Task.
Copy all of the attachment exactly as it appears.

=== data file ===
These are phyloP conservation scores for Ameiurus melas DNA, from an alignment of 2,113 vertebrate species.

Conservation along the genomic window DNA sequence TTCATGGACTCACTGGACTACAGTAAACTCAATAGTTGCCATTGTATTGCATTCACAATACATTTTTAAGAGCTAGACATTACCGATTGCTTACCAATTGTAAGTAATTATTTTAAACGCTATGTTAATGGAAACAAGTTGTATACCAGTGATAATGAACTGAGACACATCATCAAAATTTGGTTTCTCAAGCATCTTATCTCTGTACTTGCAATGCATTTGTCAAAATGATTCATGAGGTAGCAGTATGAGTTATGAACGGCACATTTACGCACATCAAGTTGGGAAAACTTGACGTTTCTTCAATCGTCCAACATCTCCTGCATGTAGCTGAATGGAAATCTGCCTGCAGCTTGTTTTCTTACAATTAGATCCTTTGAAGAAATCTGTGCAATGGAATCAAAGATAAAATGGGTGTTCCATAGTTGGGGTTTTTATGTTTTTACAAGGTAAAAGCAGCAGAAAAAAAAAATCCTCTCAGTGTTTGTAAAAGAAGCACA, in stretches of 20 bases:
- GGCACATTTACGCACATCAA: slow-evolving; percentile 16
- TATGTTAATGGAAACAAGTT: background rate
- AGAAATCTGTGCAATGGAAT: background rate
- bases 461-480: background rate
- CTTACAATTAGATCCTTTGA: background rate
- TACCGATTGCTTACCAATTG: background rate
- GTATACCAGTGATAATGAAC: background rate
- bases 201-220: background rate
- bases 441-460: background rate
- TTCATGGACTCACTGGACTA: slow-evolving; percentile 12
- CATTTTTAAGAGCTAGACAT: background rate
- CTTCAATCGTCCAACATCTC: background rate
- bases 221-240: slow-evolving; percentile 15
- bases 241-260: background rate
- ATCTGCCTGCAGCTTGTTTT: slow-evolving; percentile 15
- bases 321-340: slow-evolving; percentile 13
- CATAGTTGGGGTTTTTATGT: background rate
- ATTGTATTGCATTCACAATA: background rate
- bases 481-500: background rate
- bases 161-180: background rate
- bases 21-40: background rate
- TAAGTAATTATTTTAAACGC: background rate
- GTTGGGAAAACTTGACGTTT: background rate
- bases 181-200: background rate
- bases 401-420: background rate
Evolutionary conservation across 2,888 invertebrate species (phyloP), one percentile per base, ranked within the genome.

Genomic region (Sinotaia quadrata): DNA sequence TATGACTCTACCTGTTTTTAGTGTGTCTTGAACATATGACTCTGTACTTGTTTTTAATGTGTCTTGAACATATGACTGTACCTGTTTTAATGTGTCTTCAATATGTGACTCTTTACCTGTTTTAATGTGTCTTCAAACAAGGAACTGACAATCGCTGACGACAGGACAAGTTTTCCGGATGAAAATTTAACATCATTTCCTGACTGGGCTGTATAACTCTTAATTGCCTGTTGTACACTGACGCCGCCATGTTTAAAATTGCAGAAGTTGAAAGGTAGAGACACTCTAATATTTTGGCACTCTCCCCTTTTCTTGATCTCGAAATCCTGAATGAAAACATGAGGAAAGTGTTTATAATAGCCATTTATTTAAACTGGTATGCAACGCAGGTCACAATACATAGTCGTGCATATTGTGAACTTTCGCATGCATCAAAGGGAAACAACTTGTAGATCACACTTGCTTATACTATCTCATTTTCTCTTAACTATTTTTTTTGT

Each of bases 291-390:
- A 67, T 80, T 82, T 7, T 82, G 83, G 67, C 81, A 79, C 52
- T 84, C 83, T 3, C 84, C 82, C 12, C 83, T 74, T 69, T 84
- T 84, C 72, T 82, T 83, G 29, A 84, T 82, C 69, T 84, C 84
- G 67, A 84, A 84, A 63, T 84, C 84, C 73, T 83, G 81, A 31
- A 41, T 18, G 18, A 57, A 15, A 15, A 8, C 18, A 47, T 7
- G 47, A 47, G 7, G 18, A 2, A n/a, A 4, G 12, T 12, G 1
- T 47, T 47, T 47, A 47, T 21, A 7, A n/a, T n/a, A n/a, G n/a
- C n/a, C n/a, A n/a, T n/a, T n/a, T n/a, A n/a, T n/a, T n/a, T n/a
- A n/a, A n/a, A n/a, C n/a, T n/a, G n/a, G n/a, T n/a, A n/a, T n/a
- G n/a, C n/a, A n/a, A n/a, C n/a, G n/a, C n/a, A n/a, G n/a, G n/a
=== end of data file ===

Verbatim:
These are phyloP conservation scores for Ameiurus melas DNA, from an alignment of 2,113 vertebrate species.

Conservation along the genomic window DNA sequence TTCATGGACTCACTGGACTACAGTAAACTCAATAGTTGCCATTGTATTGCATTCACAATACATTTTTAAGAGCTAGACATTACCGATTGCTTACCAATTGTAAGTAATTATTTTAAACGCTATGTTAATGGAAACAAGTTGTATACCAGTGATAATGAACTGAGACACATCATCAAAATTTGGTTTCTCAAGCATCTTATCTCTGTACTTGCAATGCATTTGTCAAAATGATTCATGAGGTAGCAGTATGAGTTATGAACGGCACATTTACGCACATCAAGTTGGGAAAACTTGACGTTTCTTCAATCGTCCAACATCTCCTGCATGTAGCTGAATGGAAATCTGCCTGCAGCTTGTTTTCTTACAATTAGATCCTTTGAAGAAATCTGTGCAATGGAATCAAAGATAAAATGGGTGTTCCATAGTTGGGGTTTTTATGTTTTTACAAGGTAAAAGCAGCAGAAAAAAAAAATCCTCTCAGTGTTTGTAAAAGAAGCACA, in stretches of 20 bases:
- GGCACATTTACGCACATCAA: slow-evolving; percentile 16
- TATGTTAATGGAAACAAGTT: background rate
- AGAAATCTGTGCAATGGAAT: background rate
- bases 461-480: background rate
- CTTACAATTAGATCCTTTGA: background rate
- TACCGATTGCTTACCAATTG: background rate
- GTATACCAGTGATAATGAAC: background rate
- bases 201-220: background rate
- bases 441-460: background rate
- TTCATGGACTCACTGGACTA: slow-evolving; percentile 12
- CATTTTTAAGAGCTAGACAT: background rate
- CTTCAATCGTCCAACATCTC: background rate
- bases 221-240: slow-evolving; percentile 15
- bases 241-260: background rate
- ATCTGCCTGCAGCTTGTTTT: slow-evolving; percentile 15
- bases 321-340: slow-evolving; percentile 13
- CATAGTTGGGGTTTTTATGT: background rate
- ATTGTATTGCATTCACAATA: background rate
- bases 481-500: background rate
- bases 161-180: background rate
- bases 21-40: background rate
- TAAGTAATTATTTTAAACGC: background rate
- GTTGGGAAAACTTGACGTTT: background rate
- bases 181-200: background rate
- bases 401-420: background rate
Evolutionary conservation across 2,888 invertebrate species (phyloP), one percentile per base, ranked within the genome.

Genomic region (Sinotaia quadrata): DNA sequence TATGACTCTACCTGTTTTTAGTGTGTCTTGAACATATGACTCTGTACTTGTTTTTAATGTGTCTTGAACATATGACTGTACCTGTTTTAATGTGTCTTCAATATGTGACTCTTTACCTGTTTTAATGTGTCTTCAAACAAGGAACTGACAATCGCTGACGACAGGACAAGTTTTCCGGATGAAAATTTAACATCATTTCCTGACTGGGCTGTATAACTCTTAATTGCCTGTTGTACACTGACGCCGCCATGTTTAAAATTGCAGAAGTTGAAAGGTAGAGACACTCTAATATTTTGGCACTCTCCCCTTTTCTTGATCTCGAAATCCTGAATGAAAACATGAGGAAAGTGTTTATAATAGCCATTTATTTAAACTGGTATGCAACGCAGGTCACAATACATAGTCGTGCATATTGTGAACTTTCGCATGCATCAAAGGGAAACAACTTGTAGATCACACTTGCTTATACTATCTCATTTTCTCTTAACTATTTTTTTTGT

Each of bases 291-390:
- A 67, T 80, T 82, T 7, T 82, G 83, G 67, C 81, A 79, C 52
- T 84, C 83, T 3, C 84, C 82, C 12, C 83, T 74, T 69, T 84
- T 84, C 72, T 82, T 83, G 29, A 84, T 82, C 69, T 84, C 84
- G 67, A 84, A 84, A 63, T 84, C 84, C 73, T 83, G 81, A 31
- A 41, T 18, G 18, A 57, A 15, A 15, A 8, C 18, A 47, T 7
- G 47, A 47, G 7, G 18, A 2, A n/a, A 4, G 12, T 12, G 1
- T 47, T 47, T 47, A 47, T 21, A 7, A n/a, T n/a, A n/a, G n/a
- C n/a, C n/a, A n/a, T n/a, T n/a, T n/a, A n/a, T n/a, T n/a, T n/a
- A n/a, A n/a, A n/a, C n/a, T n/a, G n/a, G n/a, T n/a, A n/a, T n/a
- G n/a, C n/a, A n/a, A n/a, C n/a, G n/a, C n/a, A n/a, G n/a, G n/a